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Henry Hill is a British Conservative and Unionist activist and writer.  Follow Henry on Twitter. He is also editor of the non-party website Open Unionism, which can be followed on Twitter here.

Shadow NI Secretary: Westminster parties cannot ignore Northern Ireland

COAKER, VernonSpeaking at the Labour conference Vernon Coaker, the Shadow Northern Ireland Secretary said that Republicans had to accept that Northern Ireland is British, and will remain so whilst the majority of its inhabitants wish it – whilst also urging unionists to accept the Province’s Irishness. He went on to claim that the on-going civil disturbance over flags and emblems, triggered by the decision to stop flying the Union Flag all year round on Belfast City Hall, meant that Northern Ireland could not be ignored by Westminster parties.

This claim sits uncomfortably with Labour’s continued refusal to contest elections in the Six Counties, a product in part of the party’s legacy of support for Irish nationalism and a more pragmatic need to maintain a local pact alliance with the left-wing but stridently nationalist SDLP.
A Labour member has recently written for Open Unionism on the implications of this for Labour’s Scottish stance, but even discounting that it seems strange for Croaker to talk of “building prosperity” – and accuse the coalition of “letting Northern Ireland down” – when the great majority of domestic policy is devolved to the Northern Ireland Assembly, a chamber his own party wants no part of.

A refreshingly hands-off approach to health from the SNP (though one unlikely to last)

After this year’s raft of new anti-smoking legislation, Scotland’s public-health authoritarians appear remarkably restrained after the Scottish Health Survey showed that children were eating badly, not exercising enough, and even living in households with smokers.

ASH Scotland urged the government to inform people about second-hand smoke but didn’t call for a home smoking ban (yet, anyway). A doctor from the Royal College of Paediatrics and Child Health called on the government to ‘act now’ about poor diet and lack of exercise, but Michael Matheson, the SNP health minister, urged Scots to “take control of their own health” – a refreshingly hands-off approach, albeit one unlikely to last.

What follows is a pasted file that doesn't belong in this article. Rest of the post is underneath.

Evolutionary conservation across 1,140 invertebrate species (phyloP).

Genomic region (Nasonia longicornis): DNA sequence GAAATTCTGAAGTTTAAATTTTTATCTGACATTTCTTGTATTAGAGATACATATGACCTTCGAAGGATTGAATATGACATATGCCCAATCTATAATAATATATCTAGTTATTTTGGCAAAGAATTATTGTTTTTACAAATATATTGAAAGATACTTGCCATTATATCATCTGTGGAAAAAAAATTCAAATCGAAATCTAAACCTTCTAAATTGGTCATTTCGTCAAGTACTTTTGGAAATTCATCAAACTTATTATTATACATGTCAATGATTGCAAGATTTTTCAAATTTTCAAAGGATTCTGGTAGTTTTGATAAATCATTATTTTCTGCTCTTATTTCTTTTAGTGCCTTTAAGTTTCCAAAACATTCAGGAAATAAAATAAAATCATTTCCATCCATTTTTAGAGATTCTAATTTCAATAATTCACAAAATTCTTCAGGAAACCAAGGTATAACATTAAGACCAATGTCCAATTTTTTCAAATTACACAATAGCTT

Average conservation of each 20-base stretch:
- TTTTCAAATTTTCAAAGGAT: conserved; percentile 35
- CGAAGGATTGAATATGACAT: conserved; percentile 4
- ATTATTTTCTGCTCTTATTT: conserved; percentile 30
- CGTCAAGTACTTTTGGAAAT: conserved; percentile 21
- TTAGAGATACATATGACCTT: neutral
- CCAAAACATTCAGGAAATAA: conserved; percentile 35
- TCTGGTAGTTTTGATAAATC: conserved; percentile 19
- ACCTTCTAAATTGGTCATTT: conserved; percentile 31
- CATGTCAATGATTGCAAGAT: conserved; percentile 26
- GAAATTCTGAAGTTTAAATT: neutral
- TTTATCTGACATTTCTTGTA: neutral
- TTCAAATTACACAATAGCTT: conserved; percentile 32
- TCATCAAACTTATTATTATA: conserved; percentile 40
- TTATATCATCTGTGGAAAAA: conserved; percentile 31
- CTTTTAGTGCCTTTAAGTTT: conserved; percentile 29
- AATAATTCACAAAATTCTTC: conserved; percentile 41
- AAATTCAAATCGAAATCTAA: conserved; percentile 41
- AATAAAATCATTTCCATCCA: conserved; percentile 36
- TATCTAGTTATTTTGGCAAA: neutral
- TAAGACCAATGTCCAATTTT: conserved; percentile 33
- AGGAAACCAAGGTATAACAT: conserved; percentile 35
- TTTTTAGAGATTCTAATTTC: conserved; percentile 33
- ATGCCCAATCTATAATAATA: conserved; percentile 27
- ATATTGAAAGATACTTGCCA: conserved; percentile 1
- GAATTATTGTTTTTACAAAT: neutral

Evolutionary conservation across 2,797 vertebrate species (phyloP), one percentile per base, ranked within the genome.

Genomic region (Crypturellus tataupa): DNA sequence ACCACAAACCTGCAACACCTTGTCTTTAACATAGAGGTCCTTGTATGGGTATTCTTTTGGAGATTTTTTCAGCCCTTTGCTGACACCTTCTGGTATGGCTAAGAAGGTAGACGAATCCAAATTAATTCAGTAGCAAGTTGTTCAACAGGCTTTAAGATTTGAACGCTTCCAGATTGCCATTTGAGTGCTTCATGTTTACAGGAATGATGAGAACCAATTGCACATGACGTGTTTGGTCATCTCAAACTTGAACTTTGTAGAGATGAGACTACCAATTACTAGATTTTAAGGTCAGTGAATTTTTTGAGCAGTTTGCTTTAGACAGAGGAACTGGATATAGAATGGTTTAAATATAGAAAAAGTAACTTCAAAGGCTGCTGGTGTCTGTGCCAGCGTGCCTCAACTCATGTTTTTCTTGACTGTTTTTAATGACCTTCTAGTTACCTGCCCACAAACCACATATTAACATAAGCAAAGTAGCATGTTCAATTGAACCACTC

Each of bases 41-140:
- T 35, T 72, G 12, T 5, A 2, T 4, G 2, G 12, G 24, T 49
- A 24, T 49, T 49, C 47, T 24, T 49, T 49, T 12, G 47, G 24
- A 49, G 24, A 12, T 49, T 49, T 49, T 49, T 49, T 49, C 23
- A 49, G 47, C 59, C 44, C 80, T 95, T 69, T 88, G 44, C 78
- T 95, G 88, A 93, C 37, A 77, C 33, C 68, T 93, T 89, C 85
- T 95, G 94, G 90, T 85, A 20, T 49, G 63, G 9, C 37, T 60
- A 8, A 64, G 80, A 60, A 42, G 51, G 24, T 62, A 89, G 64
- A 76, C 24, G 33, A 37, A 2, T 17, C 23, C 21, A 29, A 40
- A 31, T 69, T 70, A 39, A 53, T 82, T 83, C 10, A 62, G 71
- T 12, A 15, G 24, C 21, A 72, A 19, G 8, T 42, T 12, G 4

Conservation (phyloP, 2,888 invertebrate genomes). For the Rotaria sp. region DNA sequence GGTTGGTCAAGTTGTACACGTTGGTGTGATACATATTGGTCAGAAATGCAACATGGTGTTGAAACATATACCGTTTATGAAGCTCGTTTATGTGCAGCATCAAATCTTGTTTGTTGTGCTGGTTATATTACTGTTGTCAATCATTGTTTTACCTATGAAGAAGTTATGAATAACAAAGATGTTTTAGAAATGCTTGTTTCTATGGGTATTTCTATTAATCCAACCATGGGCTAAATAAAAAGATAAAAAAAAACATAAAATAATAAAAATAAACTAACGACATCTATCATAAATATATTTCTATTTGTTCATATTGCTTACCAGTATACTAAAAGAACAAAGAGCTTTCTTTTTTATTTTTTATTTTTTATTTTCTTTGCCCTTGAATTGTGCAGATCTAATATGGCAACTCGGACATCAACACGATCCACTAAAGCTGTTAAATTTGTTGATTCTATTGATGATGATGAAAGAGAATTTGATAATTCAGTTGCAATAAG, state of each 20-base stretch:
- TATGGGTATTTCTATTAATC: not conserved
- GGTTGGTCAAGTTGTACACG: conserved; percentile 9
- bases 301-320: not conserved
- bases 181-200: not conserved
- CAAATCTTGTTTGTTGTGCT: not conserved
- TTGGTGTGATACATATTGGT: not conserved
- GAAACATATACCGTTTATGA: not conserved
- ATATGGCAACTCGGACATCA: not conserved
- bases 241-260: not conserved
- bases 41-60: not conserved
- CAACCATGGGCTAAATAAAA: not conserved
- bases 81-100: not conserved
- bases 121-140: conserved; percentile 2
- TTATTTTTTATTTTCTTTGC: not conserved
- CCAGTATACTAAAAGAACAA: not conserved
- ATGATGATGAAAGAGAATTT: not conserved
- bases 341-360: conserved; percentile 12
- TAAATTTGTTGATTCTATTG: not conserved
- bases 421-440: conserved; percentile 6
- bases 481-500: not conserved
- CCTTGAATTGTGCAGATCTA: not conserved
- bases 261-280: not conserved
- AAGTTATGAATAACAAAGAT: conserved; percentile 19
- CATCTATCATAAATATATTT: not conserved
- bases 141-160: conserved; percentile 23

They were responding to survey results which showed that Scottish children on average do not come close to the guideline five portions of fruit and veg, and only 70 per cent got the recommended hour’s daily exercise. The percentage of boys considered a healthy weight hasn’t improved since 2003, and girls since 1998.

Yet the survey did not just target children, and Matheson focused in on adult problems, primarily the cost of alcohol misuse to the taxpayer and the number of ‘preventable’ (postpone-able?) deaths caused by smoking each year.

Negotiations begin over Belfast UVF terror mural

Negotiations have started about the removal of a sectarian mural from east Belfast. The painting depicts a masked paramilitary fighter against the backdrop of the purple banner of the Ulster Volunteer Force, the loyalist terror group which bombed the Republic of Ireland during the Troubles.
The mural was painted over a non-sectarian one commemorating footballer George Best, which was paid for by Belfast City Council in line with a wider policy which has seen both loyalist and republican murals painted over as part of an attempt to lessen inter-communal tensions – much to the annoyance of some historians and most of Belfast’s tour guides.

Yet this policy has met resistance from the hard-line groups behind the originals – two new UVF murals have appeared in the last few years near the site of an older one which was painted over, and many paramilitary murals remain. Locals are often afraid to challenge the groups, many of which still engage in “regular” criminality to keep themselves active and funded.

As well as murals, these organisations are also usually responsible for the decking out of certain neighbourhoods with flags after the city hall protests. In many loyalist areas Union Flags and Ulster Banners – interspersed in UVF areas with their own banner – adorn every streetlight.

 

Tory-Nationalist alliance in jeopardy following resignations in Dumfries and Galloway

The Conservative-led administration of Dumfries and Galloway Council is in trouble after seven of the 15-strong Conservative group resigned after a ‘loss of confidence’ in their leader. The Conservatives have been governing in coalition with the ten Scottish Nationalists – who had rejected a ‘progressive coalition’ offered by Labour after the May elections.

The defections leave Labour, at 14 councillors, as the largest party group.
Labour’s leader claims – somewhat strangely, since the Tories had more councillors – that Labour were elected as ‘the largest group on the council’ in May after receiving the most votes, and is calling on the Nationalists to ‘listen to the people of Dumfries and Galloway’.

McGuinness criticises Villiers’ refusal to hold public enquiry into Omagh bombing

Martin McGuinness, Deputy First Minister of Northern Ireland, attacked a decision by Theresa Villiers, the Northern Ireland Secretary, not to hold a public enquiry into the 1998 bombing in Omagh, County Tyrone. The attack, which was perpetrated by Republican splinter-group the Real IRA and killed 29 people, was one of the worst single atrocities of the Troubles.

Victims’ families have been campaigning for a cross-border public enquiry into the attack, including allegations that the security services could have done more to prevent it. Peter Robinson, First Minister (and of the DUP), said that the Secretary of State’s decision did not prevent the holding of a more thorough investigation into the bombing.

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